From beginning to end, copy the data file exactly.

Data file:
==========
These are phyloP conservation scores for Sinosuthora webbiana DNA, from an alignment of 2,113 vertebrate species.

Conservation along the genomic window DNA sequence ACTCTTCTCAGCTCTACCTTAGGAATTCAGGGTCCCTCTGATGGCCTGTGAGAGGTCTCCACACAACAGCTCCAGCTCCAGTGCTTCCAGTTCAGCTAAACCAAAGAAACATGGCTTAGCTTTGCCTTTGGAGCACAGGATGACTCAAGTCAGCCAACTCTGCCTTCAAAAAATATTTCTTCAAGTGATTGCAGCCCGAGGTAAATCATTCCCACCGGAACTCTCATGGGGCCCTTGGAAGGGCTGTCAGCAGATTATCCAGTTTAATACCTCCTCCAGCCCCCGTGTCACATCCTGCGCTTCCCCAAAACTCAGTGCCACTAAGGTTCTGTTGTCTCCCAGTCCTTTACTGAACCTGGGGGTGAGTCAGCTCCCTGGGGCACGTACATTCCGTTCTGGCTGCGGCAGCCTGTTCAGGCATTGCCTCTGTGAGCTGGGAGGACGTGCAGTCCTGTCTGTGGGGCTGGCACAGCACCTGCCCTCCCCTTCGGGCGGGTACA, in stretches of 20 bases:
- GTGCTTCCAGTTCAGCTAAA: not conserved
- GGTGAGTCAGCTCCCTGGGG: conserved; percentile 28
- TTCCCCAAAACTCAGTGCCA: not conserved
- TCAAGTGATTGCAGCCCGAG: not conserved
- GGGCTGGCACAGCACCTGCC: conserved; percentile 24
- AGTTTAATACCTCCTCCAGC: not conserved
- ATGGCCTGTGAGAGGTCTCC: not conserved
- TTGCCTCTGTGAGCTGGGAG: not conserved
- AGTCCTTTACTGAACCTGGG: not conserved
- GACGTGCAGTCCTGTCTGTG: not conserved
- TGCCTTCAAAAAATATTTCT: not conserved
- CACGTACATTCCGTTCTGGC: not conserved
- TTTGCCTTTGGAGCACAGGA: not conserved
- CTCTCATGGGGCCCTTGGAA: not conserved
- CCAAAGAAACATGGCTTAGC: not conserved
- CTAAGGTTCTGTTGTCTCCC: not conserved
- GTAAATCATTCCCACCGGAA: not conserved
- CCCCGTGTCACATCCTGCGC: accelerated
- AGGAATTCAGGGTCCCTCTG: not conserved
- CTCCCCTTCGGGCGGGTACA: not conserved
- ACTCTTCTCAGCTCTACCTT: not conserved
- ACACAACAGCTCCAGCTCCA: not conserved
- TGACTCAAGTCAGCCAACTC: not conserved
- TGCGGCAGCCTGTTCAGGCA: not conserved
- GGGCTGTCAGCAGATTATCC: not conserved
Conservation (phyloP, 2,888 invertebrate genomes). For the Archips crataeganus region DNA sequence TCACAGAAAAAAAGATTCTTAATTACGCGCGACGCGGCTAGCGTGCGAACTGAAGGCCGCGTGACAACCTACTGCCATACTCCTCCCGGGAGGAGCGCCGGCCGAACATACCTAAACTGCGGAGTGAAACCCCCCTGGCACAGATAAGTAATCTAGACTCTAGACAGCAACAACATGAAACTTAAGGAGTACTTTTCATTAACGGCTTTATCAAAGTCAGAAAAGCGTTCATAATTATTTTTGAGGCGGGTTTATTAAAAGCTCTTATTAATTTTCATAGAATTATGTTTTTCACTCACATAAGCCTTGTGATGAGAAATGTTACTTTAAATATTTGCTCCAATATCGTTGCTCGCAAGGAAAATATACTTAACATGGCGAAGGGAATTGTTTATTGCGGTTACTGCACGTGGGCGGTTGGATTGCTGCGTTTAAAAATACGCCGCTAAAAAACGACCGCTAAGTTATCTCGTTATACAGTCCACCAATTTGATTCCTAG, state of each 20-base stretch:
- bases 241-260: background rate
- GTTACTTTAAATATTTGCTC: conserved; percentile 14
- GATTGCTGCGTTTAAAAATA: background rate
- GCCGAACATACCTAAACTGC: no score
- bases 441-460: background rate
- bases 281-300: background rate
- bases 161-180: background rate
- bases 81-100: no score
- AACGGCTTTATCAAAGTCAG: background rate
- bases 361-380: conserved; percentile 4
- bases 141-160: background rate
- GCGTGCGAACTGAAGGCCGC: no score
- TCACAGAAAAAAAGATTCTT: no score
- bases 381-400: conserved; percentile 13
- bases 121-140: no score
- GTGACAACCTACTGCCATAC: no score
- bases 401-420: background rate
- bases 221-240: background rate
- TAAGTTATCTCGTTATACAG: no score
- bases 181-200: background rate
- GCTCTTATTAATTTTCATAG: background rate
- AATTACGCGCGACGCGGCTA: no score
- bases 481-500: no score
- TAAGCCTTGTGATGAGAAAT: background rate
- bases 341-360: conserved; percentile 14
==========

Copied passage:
These are phyloP conservation scores for Sinosuthora webbiana DNA, from an alignment of 2,113 vertebrate species.

Conservation along the genomic window DNA sequence ACTCTTCTCAGCTCTACCTTAGGAATTCAGGGTCCCTCTGATGGCCTGTGAGAGGTCTCCACACAACAGCTCCAGCTCCAGTGCTTCCAGTTCAGCTAAACCAAAGAAACATGGCTTAGCTTTGCCTTTGGAGCACAGGATGACTCAAGTCAGCCAACTCTGCCTTCAAAAAATATTTCTTCAAGTGATTGCAGCCCGAGGTAAATCATTCCCACCGGAACTCTCATGGGGCCCTTGGAAGGGCTGTCAGCAGATTATCCAGTTTAATACCTCCTCCAGCCCCCGTGTCACATCCTGCGCTTCCCCAAAACTCAGTGCCACTAAGGTTCTGTTGTCTCCCAGTCCTTTACTGAACCTGGGGGTGAGTCAGCTCCCTGGGGCACGTACATTCCGTTCTGGCTGCGGCAGCCTGTTCAGGCATTGCCTCTGTGAGCTGGGAGGACGTGCAGTCCTGTCTGTGGGGCTGGCACAGCACCTGCCCTCCCCTTCGGGCGGGTACA, in stretches of 20 bases:
- GTGCTTCCAGTTCAGCTAAA: not conserved
- GGTGAGTCAGCTCCCTGGGG: conserved; percentile 28
- TTCCCCAAAACTCAGTGCCA: not conserved
- TCAAGTGATTGCAGCCCGAG: not conserved
- GGGCTGGCACAGCACCTGCC: conserved; percentile 24
- AGTTTAATACCTCCTCCAGC: not conserved
- ATGGCCTGTGAGAGGTCTCC: not conserved
- TTGCCTCTGTGAGCTGGGAG: not conserved
- AGTCCTTTACTGAACCTGGG: not conserved
- GACGTGCAGTCCTGTCTGTG: not conserved
- TGCCTTCAAAAAATATTTCT: not conserved
- CACGTACATTCCGTTCTGGC: not conserved
- TTTGCCTTTGGAGCACAGGA: not conserved
- CTCTCATGGGGCCCTTGGAA: not conserved
- CCAAAGAAACATGGCTTAGC: not conserved
- CTAAGGTTCTGTTGTCTCCC: not conserved
- GTAAATCATTCCCACCGGAA: not conserved
- CCCCGTGTCACATCCTGCGC: accelerated
- AGGAATTCAGGGTCCCTCTG: not conserved
- CTCCCCTTCGGGCGGGTACA: not conserved
- ACTCTTCTCAGCTCTACCTT: not conserved
- ACACAACAGCTCCAGCTCCA: not conserved
- TGACTCAAGTCAGCCAACTC: not conserved
- TGCGGCAGCCTGTTCAGGCA: not conserved
- GGGCTGTCAGCAGATTATCC: not conserved
Conservation (phyloP, 2,888 invertebrate genomes). For the Archips crataeganus region DNA sequence TCACAGAAAAAAAGATTCTTAATTACGCGCGACGCGGCTAGCGTGCGAACTGAAGGCCGCGTGACAACCTACTGCCATACTCCTCCCGGGAGGAGCGCCGGCCGAACATACCTAAACTGCGGAGTGAAACCCCCCTGGCACAGATAAGTAATCTAGACTCTAGACAGCAACAACATGAAACTTAAGGAGTACTTTTCATTAACGGCTTTATCAAAGTCAGAAAAGCGTTCATAATTATTTTTGAGGCGGGTTTATTAAAAGCTCTTATTAATTTTCATAGAATTATGTTTTTCACTCACATAAGCCTTGTGATGAGAAATGTTACTTTAAATATTTGCTCCAATATCGTTGCTCGCAAGGAAAATATACTTAACATGGCGAAGGGAATTGTTTATTGCGGTTACTGCACGTGGGCGGTTGGATTGCTGCGTTTAAAAATACGCCGCTAAAAAACGACCGCTAAGTTATCTCGTTATACAGTCCACCAATTTGATTCCTAG, state of each 20-base stretch:
- bases 241-260: background rate
- GTTACTTTAAATATTTGCTC: conserved; percentile 14
- GATTGCTGCGTTTAAAAATA: background rate
- GCCGAACATACCTAAACTGC: no score
- bases 441-460: background rate
- bases 281-300: background rate
- bases 161-180: background rate
- bases 81-100: no score
- AACGGCTTTATCAAAGTCAG: background rate
- bases 361-380: conserved; percentile 4
- bases 141-160: background rate
- GCGTGCGAACTGAAGGCCGC: no score
- TCACAGAAAAAAAGATTCTT: no score
- bases 381-400: conserved; percentile 13
- bases 121-140: no score
- GTGACAACCTACTGCCATAC: no score
- bases 401-420: background rate
- bases 221-240: background rate
- TAAGTTATCTCGTTATACAG: no score
- bases 181-200: background rate
- GCTCTTATTAATTTTCATAG: background rate
- AATTACGCGCGACGCGGCTA: no score
- bases 481-500: no score
- TAAGCCTTGTGATGAGAAAT: background rate
- bases 341-360: conserved; percentile 14